Seaborn Jones

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This article is about the politician. For the poet, see Seaborn Jones (poet).

Seaborn Jones (February 1, 1788 – March 18, 1864) was a United States Representative from Georgia. Born in Augusta, Georgia, he attended Princeton College and studied law. By a special act of the legislature, he was admitted to the bar in 1808. He commenced a legal practice in Milledgeville.

Jones was appointed Solicitor General of the Ocmulgee circuit in September 1817, and was Solicitor General of Georgia in 1823. He was one of the commissioners appointed to investigate the disturbances in the Creek Nation; in 1827 he moved to Columbus, Georgia where he built his home El Dorado, later renamed St Elmo. Jones was elected as a Jacksonian to the Twenty-third Congress, serving from March 4, 1833 to March 3, 1835. He was elected as a Democrat to the Twenty-ninth Congress, serving from March 4, 1845, to March 3, 1847. He died in Columbus, and was buried was at Linwood Cemetery.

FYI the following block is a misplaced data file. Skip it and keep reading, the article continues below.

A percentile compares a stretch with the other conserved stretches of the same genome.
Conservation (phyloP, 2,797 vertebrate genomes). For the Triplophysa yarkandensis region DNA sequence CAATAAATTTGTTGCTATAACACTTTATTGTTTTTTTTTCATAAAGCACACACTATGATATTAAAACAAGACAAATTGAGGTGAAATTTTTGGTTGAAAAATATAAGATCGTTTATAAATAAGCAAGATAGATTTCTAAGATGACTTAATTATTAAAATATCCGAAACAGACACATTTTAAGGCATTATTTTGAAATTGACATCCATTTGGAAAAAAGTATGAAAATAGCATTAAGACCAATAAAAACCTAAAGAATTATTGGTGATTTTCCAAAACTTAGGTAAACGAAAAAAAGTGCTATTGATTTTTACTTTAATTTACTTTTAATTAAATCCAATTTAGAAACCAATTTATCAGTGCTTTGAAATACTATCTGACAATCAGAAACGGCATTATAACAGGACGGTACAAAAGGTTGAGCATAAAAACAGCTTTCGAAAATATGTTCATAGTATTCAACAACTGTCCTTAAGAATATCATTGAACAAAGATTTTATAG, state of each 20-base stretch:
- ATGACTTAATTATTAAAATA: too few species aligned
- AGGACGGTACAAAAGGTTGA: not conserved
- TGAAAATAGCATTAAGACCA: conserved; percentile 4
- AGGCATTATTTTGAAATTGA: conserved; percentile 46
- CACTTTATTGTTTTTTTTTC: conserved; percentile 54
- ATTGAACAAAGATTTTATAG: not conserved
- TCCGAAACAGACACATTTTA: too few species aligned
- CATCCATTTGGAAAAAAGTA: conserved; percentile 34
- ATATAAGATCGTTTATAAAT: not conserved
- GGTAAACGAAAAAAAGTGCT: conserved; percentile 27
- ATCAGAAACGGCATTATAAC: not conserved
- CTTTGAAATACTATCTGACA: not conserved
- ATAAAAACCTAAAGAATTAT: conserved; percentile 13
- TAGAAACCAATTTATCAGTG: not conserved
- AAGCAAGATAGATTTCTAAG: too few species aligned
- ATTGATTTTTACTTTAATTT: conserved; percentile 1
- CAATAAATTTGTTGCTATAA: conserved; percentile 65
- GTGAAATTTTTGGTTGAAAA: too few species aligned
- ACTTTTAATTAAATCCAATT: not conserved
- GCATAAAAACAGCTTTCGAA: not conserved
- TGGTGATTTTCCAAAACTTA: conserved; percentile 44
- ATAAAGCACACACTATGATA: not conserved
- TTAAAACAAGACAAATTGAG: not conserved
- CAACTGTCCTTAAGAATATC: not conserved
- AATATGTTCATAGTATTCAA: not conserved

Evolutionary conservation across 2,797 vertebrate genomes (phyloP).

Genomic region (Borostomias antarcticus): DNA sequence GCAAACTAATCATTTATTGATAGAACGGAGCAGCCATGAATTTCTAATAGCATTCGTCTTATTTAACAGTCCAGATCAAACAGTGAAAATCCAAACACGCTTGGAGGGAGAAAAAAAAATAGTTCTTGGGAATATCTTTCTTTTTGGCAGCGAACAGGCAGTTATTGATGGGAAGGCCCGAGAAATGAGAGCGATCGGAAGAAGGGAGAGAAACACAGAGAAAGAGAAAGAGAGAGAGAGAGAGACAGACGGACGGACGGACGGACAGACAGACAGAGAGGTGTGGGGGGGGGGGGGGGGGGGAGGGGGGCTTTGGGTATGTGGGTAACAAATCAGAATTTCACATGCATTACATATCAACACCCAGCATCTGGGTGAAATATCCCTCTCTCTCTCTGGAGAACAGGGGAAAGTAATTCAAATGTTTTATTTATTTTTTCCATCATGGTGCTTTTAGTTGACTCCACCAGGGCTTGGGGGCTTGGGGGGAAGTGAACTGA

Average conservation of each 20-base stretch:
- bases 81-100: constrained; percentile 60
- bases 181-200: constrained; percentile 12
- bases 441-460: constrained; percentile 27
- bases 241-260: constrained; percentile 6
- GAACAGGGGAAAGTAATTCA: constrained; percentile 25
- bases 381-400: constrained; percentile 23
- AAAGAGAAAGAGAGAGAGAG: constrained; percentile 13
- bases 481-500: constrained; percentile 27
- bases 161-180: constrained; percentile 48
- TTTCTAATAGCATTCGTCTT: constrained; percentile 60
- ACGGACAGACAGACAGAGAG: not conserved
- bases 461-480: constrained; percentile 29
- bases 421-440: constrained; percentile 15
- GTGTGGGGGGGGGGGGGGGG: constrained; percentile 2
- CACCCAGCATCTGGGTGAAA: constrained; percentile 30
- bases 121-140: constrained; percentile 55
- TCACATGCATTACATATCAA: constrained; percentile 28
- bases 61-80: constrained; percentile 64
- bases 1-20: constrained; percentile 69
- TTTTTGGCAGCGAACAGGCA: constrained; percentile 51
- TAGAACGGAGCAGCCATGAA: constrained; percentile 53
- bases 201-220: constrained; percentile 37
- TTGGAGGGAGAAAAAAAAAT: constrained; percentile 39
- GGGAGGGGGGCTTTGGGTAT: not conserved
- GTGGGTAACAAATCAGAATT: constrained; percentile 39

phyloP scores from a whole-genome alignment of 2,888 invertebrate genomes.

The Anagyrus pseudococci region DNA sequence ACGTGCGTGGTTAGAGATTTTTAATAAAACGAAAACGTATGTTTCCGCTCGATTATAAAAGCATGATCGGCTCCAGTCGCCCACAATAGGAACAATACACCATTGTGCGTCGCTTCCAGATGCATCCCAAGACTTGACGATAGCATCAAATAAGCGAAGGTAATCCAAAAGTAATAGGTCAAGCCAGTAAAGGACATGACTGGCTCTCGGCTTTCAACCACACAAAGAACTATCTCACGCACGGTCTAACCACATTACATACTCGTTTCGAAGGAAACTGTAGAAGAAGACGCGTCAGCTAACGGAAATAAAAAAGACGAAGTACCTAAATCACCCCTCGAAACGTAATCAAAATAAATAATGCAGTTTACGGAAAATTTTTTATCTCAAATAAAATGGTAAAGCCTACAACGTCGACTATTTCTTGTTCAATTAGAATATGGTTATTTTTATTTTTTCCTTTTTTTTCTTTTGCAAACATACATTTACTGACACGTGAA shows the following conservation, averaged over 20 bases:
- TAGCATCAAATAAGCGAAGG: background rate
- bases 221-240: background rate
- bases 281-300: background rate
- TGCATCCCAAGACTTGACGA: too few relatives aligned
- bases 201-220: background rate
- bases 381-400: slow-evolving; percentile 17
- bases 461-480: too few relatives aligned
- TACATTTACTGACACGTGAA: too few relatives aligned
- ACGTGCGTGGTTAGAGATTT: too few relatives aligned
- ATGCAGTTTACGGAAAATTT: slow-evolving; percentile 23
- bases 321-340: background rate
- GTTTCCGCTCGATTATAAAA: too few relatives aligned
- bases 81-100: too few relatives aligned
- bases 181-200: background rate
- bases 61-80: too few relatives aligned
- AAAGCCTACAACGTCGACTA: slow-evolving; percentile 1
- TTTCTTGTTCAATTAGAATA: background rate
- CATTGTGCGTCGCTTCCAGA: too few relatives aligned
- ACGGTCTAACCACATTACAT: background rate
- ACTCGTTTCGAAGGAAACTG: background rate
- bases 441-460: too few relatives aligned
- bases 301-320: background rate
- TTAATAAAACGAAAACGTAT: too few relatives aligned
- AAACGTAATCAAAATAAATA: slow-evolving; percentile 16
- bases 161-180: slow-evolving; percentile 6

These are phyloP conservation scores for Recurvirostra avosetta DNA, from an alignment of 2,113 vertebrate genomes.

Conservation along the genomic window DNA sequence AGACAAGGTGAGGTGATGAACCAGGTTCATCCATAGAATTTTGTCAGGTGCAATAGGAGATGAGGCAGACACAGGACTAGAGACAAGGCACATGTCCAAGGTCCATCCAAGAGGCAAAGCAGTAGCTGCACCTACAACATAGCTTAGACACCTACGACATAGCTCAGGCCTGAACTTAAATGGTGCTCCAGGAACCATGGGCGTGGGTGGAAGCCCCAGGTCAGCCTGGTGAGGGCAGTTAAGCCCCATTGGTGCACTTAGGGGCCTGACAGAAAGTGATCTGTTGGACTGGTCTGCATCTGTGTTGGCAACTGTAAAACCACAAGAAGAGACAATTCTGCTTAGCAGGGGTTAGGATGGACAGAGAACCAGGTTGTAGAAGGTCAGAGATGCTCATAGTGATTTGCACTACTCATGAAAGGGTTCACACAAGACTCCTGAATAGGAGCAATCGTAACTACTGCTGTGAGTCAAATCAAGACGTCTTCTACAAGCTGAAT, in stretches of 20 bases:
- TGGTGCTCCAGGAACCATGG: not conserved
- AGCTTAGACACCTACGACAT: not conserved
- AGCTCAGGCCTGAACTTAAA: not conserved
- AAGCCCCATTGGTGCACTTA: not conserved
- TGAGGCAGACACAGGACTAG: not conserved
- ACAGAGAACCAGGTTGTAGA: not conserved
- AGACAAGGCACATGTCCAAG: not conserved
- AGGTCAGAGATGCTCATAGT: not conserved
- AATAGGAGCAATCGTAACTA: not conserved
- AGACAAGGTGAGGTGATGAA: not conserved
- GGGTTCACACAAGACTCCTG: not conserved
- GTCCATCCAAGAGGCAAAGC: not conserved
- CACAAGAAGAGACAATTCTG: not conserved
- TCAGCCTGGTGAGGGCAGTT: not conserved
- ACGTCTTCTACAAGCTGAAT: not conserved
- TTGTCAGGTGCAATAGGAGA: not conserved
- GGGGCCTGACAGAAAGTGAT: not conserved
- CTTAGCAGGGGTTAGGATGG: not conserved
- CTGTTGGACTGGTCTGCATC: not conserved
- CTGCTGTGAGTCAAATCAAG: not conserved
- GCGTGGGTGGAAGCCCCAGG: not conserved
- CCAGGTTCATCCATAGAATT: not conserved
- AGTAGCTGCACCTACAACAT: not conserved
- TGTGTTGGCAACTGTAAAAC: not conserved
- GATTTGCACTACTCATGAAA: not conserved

Jones' daughter, Mary Howard Jones, married Henry L. Benning, for whom Fort Benning is named. In 2002, the Seaborn Jones Memorial Park in Rockville was named after Jones.[1]


  1. ^ "Polk County". Calhoun Times. 1 September 2004. p. 103. Retrieved 26 April 2015. 
United States House of Representatives
Preceded by
New seat
Member of the U.S. House of Representatives
from Georgia's at-large congressional district

March 4, 1833 – March 3, 1835
Succeeded by
Charles Eaton Haynes
Preceded by
At Large Districts
Member of the U.S. House of Representatives
from Georgia's 2nd congressional district

March 4, 1845 – March 3, 1847
Succeeded by
Alfred Iverson Sr.